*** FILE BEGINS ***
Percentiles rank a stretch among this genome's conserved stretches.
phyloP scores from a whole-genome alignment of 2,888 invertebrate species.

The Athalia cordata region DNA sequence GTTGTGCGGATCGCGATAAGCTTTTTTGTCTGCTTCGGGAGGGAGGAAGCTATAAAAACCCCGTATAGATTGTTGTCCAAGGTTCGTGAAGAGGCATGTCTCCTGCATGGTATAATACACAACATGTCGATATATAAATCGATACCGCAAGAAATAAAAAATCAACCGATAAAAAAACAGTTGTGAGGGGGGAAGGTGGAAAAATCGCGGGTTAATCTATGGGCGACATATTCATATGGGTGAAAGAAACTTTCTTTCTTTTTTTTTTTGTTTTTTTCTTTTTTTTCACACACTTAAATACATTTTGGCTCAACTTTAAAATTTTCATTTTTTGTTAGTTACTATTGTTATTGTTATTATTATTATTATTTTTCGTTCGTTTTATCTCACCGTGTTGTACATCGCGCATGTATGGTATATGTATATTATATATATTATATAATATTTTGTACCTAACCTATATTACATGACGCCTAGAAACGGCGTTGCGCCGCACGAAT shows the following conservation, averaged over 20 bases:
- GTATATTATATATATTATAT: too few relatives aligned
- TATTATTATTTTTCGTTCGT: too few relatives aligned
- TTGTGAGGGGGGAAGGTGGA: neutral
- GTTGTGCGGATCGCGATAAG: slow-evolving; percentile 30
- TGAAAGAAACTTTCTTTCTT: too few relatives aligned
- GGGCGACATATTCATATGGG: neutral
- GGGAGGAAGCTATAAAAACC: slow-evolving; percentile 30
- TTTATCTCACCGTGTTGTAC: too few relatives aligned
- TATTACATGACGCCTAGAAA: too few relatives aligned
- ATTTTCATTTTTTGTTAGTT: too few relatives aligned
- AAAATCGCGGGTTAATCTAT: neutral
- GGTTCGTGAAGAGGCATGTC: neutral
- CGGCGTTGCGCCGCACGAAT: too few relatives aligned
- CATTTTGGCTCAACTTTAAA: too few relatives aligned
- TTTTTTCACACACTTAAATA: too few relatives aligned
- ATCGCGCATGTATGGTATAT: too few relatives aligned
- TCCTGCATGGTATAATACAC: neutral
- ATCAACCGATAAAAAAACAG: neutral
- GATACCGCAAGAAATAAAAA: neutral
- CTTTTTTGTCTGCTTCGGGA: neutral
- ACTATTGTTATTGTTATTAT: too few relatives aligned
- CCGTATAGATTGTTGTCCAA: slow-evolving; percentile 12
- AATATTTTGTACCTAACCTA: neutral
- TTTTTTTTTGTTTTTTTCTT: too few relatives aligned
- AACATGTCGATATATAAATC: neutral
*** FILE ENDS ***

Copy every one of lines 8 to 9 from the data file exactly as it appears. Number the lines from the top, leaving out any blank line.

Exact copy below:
- TGAAAGAAACTTTCTTTCTT: too few relatives aligned
- GGGCGACATATTCATATGGG: neutral